Family Law Quarterly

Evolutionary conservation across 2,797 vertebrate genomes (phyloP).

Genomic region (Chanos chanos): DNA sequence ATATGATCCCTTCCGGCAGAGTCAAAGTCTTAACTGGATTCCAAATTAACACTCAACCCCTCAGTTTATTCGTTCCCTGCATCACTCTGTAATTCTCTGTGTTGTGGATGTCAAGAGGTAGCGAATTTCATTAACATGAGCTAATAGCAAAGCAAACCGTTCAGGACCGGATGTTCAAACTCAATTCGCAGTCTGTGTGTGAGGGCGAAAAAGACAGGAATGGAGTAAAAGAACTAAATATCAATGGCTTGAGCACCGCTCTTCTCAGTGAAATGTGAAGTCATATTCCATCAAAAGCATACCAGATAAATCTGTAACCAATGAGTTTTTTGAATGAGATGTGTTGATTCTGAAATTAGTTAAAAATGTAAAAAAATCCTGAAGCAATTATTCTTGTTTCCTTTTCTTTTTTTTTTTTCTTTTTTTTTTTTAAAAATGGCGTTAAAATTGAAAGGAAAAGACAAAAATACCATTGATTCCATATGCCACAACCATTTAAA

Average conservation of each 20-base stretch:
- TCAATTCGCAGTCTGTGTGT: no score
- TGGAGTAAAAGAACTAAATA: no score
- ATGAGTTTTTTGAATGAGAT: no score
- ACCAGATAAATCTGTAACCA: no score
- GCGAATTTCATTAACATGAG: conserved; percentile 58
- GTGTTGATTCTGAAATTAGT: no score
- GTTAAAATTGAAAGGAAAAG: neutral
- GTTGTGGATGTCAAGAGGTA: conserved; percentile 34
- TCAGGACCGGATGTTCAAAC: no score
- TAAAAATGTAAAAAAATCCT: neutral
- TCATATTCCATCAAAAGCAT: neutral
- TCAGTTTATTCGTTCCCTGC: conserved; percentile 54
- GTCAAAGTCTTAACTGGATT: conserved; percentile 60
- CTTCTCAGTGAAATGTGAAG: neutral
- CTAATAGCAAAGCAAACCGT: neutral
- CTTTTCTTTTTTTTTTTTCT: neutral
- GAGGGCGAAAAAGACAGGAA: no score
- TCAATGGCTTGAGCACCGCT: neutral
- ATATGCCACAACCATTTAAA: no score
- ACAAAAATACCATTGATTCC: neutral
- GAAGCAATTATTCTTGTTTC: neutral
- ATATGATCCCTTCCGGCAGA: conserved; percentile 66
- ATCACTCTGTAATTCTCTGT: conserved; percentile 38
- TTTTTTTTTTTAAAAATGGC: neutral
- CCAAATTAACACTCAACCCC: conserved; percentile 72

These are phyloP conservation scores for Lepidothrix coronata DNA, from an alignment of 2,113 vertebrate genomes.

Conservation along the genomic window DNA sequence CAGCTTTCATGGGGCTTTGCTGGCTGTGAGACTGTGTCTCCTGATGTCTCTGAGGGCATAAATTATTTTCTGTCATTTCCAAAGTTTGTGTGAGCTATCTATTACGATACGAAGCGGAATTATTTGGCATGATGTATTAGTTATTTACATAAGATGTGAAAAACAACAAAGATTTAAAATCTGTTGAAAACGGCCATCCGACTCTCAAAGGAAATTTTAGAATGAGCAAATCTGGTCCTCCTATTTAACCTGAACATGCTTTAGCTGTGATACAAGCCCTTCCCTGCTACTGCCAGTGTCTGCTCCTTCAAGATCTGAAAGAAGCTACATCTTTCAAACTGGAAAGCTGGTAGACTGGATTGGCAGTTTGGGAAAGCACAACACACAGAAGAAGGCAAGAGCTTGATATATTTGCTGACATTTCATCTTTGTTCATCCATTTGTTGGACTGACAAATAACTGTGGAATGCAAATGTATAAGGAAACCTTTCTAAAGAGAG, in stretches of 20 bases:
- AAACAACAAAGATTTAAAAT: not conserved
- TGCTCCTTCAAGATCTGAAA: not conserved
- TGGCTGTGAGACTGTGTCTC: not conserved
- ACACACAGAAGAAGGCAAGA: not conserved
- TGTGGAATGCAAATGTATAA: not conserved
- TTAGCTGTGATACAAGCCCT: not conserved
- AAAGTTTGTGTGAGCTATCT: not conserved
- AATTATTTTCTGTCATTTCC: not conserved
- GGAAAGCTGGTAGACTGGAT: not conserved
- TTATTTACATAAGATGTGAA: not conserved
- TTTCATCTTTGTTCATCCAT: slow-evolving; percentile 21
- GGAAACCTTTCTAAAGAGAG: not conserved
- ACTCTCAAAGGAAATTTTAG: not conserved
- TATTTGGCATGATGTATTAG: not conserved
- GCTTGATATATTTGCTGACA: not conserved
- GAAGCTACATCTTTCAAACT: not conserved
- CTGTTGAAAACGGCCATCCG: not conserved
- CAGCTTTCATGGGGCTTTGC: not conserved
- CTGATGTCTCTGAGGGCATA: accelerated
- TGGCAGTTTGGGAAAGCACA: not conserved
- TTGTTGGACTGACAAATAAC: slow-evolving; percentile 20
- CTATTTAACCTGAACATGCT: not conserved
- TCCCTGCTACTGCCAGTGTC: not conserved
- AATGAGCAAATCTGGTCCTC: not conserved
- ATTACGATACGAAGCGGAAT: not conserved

This article analyzes the trend in the California Supreme Court's treatment of unwed birth fathers' rights to raise their newborn children when the birth mother has chosen adoption. The author begins by describing the social, political, and constitutional factors influencing such cases. California's attempts to address the father/child rights balance are examined, with a discussion of the historical statutory distinction between fathers who are involved in their children's lives and those who are not. The specific situations presented by 3 major cases (Baby Girl M., Kelsey S., and Michael H.) are summarized from factual and constitutional points of view. The author asserts that after earlier favoring birth fathers, the California Supreme Court has recently taken tentative steps toward a greater recognition of the child's interests by allowing the child to stay with the adoptive family when litigation has dragged on long past infancy. The author suggests that the court has indicated that it will take a more critical look at the behavior of a father who asserts his parental rights. The author recommends that the state legislature take action to clarify the standards to be applied in such cases, and makes specific suggestions that could make the court's decision easier and speedier when judicial intervention is unavoidable.
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